Buying a BMX Race Bike

The fastest bike? Whoa there champ! Let’s work out what sort of racing you’re doing (or thinking of starting) at the moment, and go from there. Sound good? That way we’ll get you on the BMX race bike that suits you best for the type or racing or riding you’re doing.


In this guide we’re assuming you’re looking for a complete bike that you can roll out of the shop, or the box we’ll send it to you in, and hit the race track for an arvo or night of racing. Or maybe you’re a parent looking to cut a few laps on the track with the kids because god damn it, you want to join in on the fun! You were pretty handy back in the day and looking for a fun way to work on the fitness levels. That’s why BMX racing is perfect for the whole family. 



We have a comprehensive sizing guide here and you should definitely give it a read before choosing a race bike. Having a bike that “fits” you is essential for your riding progression and you should have this sorted before hitting the checkout button. Here’s a quick guide to help, but click the above link to really get an understanding of the different sized BMX race bikes, and what to look for in specifications.


What’s your racing level at the moment? Or are you stepping it up? From just starting out, to hitting the national championships, we have you covered with the best race bikes for this year, and cross-reference them with their price so you can hit that sweet spot.


At this price point, you’re going to get on a bike that will easily handle racing at the club level for the first time racer and would typically be used for the first year/season of racing. You might be looking at some of the club coaching sessions to get your rider ready for some racing or looking for a race BMX bike to ride the local pump track and occasionally the race track. 

A bike at this level and price point will take care of all or the above riding scenarios, but not necessarily will you be skimping on the main frame material, which for our suggestions here, are an all aluminium/alloy frame to keep the overall weight down. If you’re coming from a freestyle and buying a race bike for your little one, they will be featherweight. Forks and handlebars will be hi-tensile steel, or just steel. Wheels will have loose ball hubs with single-walled rims which mean they won’t be as strong as double-walled rims, but are fine for the majority of riders at this level as they won’t be hitting the bigger jumps yet. 



You’ve survived your first year of racing and now you’re ready to crank it up a notch or two, and step onto a more serious race rig. These BMX race bikes will have sharper race geometry, more alloy and chromoly (lighter and stronger) components and overall, be a little lighter than the bikes at the entry level. 

Bikes at this level in sizes Expert and smaller will typically have chromoly forks, alloy handlebars and double-walled alloy rims. All spec’d to take the hits of a rider who’s probably jumping, and who’s speed demands a sharper handling, more responsive BMX race bike. Other components like the hubs will have sealed bearings that require little or no maintenance, and provide better dust and water sealing. Brakes too are likely to be of a higher quality.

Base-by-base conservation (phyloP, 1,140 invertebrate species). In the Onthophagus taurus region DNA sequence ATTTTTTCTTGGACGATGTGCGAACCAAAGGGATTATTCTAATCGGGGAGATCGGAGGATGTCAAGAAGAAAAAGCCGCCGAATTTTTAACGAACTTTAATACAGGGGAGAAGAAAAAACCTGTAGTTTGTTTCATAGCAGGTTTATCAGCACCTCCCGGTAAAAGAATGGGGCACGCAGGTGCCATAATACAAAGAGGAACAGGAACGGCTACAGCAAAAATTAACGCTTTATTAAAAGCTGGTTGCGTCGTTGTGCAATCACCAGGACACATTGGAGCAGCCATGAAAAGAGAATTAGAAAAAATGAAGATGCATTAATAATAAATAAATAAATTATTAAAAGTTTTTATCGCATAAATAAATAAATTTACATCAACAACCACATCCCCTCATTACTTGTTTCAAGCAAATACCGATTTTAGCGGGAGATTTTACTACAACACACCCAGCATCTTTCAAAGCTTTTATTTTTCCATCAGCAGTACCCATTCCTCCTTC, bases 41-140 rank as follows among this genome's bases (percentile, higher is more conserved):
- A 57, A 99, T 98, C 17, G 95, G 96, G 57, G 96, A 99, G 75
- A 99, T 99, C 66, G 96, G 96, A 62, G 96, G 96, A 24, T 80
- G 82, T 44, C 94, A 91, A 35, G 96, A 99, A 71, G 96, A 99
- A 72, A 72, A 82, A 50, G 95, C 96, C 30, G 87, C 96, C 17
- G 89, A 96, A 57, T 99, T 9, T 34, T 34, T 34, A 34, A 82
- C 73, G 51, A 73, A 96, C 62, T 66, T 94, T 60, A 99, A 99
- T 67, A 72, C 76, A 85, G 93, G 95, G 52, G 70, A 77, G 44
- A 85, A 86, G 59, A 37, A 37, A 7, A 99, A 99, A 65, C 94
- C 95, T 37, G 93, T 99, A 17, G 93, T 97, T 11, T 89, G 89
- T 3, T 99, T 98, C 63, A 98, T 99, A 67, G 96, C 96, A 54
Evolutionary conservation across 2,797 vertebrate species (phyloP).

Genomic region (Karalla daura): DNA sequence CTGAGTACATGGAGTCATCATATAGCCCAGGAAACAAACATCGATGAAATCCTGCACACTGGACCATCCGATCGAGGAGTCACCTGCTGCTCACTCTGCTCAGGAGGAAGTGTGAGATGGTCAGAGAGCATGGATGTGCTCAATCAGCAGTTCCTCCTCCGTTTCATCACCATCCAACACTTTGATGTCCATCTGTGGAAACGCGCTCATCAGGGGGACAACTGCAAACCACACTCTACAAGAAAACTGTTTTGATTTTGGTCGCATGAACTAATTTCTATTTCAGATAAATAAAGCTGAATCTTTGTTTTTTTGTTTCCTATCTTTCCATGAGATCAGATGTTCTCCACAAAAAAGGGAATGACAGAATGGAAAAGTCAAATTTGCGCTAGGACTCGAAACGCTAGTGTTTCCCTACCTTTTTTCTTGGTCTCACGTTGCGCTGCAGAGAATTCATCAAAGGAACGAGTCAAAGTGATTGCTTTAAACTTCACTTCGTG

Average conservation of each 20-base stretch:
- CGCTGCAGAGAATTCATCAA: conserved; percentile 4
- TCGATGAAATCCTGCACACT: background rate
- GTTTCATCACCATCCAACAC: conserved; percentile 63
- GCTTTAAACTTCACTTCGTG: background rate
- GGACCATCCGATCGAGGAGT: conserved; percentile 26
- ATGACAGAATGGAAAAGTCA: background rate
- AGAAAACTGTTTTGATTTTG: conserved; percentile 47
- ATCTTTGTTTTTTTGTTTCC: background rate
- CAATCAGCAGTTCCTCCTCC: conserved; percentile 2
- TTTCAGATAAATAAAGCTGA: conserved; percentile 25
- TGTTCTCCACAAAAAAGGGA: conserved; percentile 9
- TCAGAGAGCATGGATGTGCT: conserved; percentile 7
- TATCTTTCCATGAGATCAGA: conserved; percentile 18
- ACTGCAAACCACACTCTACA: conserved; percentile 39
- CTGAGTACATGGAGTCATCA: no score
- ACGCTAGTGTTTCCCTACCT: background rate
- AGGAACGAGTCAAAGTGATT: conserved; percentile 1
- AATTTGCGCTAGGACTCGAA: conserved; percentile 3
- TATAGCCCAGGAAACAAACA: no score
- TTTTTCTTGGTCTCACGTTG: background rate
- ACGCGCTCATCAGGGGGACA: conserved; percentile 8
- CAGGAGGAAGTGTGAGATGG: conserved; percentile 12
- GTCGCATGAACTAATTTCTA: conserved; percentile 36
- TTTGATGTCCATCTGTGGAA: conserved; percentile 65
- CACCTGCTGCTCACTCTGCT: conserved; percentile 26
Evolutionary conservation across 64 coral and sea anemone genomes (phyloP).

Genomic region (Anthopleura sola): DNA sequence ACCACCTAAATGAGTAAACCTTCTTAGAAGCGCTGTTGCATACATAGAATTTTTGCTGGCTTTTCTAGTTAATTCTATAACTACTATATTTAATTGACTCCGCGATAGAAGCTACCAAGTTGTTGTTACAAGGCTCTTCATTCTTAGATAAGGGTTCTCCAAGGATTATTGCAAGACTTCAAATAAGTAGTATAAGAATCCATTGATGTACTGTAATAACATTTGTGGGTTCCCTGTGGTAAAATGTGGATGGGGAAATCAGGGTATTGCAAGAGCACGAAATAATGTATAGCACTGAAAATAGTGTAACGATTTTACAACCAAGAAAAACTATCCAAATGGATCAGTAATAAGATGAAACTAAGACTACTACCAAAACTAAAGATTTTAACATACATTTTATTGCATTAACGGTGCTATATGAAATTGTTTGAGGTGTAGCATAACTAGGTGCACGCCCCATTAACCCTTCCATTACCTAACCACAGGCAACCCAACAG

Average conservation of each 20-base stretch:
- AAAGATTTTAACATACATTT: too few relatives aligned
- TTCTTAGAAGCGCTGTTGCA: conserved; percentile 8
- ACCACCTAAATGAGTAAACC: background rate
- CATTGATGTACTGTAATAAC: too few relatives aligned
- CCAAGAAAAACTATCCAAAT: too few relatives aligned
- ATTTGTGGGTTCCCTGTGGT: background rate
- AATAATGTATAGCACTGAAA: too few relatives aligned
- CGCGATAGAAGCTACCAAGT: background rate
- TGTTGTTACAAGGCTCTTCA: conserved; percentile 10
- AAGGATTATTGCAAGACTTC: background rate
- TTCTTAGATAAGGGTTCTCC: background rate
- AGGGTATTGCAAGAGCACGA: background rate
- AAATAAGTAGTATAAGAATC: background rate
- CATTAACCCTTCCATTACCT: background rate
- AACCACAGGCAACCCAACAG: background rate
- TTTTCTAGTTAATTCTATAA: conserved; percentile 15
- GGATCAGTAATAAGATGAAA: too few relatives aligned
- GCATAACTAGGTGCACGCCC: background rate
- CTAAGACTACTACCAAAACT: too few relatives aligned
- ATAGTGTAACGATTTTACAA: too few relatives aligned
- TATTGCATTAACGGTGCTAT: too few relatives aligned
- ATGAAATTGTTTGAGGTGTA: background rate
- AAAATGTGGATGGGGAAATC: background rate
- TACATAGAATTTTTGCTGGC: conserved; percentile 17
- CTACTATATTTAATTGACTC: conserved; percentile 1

Here you’ll also find good quality 24 inch cruiser race bikes. Perfect for mum or dad to get out on and chase the kids down on the track.




If you’ve come straight to this level, then you’re probably upgrading from your first or second race bike that you’ve hammered into the ground whilst learning the craft of BMX racing. Maybe you’re just starting out and want to jump straight into the deep end and onto a high-end race bike. No harm in that. Afterall, in comparison to other bicycle sports, a BMX racing bike is relatively cheap compared to, say, mountain biking. 

At this price point, you’re also looking at complete, ready to go BMX race bikes in the bigger sizes from Expert XL, up to Pro XXXL and into the 24 inch cruiser class. Frame materials are usually a higher quality aluminium, and carbon fibre forks versus chromoly are often spec’d. This is a typical upgrade most racers make to a mid-level race bike. Other upgrades found at this level are disk brakes versus V-brakes and nice touches like internal cable routing. In fact, most parts are of a higher quality reflecting the price and often the bikes have had design input from elite level racers, leading to race focused geometry and a sharper machine all round. One thing you will probably add are a set of clip pedals as all complete race bikes are supplied with flat pedals as the type of clip pedals a rider runs is a very personal preference. See our range of clip pedals here.


Still not sure what's the right bike for you, or maybe can't find what you're looking for?

Hit up one of our expert staff and they'll get you sorted out with a brand new race bike and get you out on the track ripping it up.



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